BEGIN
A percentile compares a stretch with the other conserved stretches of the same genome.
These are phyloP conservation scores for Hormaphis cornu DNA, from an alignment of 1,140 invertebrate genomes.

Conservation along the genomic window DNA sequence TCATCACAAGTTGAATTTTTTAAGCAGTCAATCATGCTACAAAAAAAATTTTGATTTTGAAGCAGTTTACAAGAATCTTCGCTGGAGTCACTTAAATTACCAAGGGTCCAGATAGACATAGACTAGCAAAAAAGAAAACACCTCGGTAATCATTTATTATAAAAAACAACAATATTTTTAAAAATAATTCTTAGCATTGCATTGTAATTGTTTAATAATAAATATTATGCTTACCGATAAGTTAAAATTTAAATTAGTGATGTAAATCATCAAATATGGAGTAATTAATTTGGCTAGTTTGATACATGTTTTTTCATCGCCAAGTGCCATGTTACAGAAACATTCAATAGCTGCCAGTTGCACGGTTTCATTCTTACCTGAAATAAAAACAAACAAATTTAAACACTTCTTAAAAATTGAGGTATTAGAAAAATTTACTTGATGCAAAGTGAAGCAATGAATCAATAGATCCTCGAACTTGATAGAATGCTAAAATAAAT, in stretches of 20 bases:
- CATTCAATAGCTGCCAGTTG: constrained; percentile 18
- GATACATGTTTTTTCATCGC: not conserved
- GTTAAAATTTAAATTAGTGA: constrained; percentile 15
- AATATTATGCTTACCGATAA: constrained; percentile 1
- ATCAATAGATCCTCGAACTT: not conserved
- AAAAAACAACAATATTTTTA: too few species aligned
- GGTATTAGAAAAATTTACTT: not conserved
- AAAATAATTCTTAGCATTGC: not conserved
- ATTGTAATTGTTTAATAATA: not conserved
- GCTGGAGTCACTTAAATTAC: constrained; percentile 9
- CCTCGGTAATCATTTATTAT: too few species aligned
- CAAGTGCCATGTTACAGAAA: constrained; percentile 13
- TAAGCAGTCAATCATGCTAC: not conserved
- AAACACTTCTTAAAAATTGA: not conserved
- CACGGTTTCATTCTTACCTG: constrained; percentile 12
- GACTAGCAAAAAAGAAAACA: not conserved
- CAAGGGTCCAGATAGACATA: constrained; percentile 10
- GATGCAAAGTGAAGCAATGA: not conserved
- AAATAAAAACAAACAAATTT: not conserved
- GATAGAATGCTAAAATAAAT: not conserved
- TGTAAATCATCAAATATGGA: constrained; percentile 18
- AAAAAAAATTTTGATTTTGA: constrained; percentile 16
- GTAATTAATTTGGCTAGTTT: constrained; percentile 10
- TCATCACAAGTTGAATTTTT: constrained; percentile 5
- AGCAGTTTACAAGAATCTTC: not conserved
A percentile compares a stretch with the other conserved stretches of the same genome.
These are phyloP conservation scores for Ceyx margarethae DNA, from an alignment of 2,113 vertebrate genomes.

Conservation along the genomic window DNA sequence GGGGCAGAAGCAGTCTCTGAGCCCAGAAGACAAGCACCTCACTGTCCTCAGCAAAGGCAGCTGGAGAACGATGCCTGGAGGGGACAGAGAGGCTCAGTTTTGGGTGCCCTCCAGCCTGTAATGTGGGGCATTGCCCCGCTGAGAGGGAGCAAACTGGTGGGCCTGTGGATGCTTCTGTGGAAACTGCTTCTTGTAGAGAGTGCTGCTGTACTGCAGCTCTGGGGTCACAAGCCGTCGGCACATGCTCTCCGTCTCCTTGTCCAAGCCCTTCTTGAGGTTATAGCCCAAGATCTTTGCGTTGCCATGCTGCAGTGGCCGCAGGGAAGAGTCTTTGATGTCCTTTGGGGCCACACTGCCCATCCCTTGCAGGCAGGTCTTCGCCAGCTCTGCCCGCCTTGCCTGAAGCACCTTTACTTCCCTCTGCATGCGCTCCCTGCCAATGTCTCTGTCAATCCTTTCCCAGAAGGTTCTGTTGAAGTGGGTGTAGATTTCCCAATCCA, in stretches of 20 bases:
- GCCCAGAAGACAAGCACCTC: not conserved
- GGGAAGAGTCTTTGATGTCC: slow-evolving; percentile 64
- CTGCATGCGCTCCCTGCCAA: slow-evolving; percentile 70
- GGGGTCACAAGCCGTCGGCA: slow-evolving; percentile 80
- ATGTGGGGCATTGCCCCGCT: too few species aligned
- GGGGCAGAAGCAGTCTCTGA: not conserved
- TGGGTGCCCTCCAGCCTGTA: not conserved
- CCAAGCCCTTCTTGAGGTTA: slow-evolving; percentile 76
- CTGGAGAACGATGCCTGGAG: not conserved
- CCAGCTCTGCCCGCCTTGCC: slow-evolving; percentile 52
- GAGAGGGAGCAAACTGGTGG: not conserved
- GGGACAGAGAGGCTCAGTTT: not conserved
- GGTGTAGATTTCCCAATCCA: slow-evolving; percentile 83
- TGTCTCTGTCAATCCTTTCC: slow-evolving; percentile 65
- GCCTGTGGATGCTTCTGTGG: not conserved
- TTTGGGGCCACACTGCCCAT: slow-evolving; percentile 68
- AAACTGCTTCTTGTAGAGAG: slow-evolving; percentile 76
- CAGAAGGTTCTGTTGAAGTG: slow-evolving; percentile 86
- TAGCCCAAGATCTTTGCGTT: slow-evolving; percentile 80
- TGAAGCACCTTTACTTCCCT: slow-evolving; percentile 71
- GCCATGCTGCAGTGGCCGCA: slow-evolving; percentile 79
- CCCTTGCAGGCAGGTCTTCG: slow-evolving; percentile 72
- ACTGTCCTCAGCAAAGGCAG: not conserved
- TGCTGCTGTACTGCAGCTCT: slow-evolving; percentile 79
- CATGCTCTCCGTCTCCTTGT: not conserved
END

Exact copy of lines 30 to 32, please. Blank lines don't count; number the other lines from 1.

These are phyloP conservation scores for Ceyx margarethae DNA, from an alignment of 2,113 vertebrate genomes.

Conservation along the genomic window DNA sequence GGGGCAGAAGCAGTCTCTGAGCCCAGAAGACAAGCACCTCACTGTCCTCAGCAAAGGCAGCTGGAGAACGATGCCTGGAGGGGACAGAGAGGCTCAGTTTTGGGTGCCCTCCAGCCTGTAATGTGGGGCATTGCCCCGCTGAGAGGGAGCAAACTGGTGGGCCTGTGGATGCTTCTGTGGAAACTGCTTCTTGTAGAGAGTGCTGCTGTACTGCAGCTCTGGGGTCACAAGCCGTCGGCACATGCTCTCCGTCTCCTTGTCCAAGCCCTTCTTGAGGTTATAGCCCAAGATCTTTGCGTTGCCATGCTGCAGTGGCCGCAGGGAAGAGTCTTTGATGTCCTTTGGGGCCACACTGCCCATCCCTTGCAGGCAGGTCTTCGCCAGCTCTGCCCGCCTTGCCTGAAGCACCTTTACTTCCCTCTGCATGCGCTCCCTGCCAATGTCTCTGTCAATCCTTTCCCAGAAGGTTCTGTTGAAGTGGGTGTAGATTTCCCAATCCA, in stretches of 20 bases:
- GCCCAGAAGACAAGCACCTC: not conserved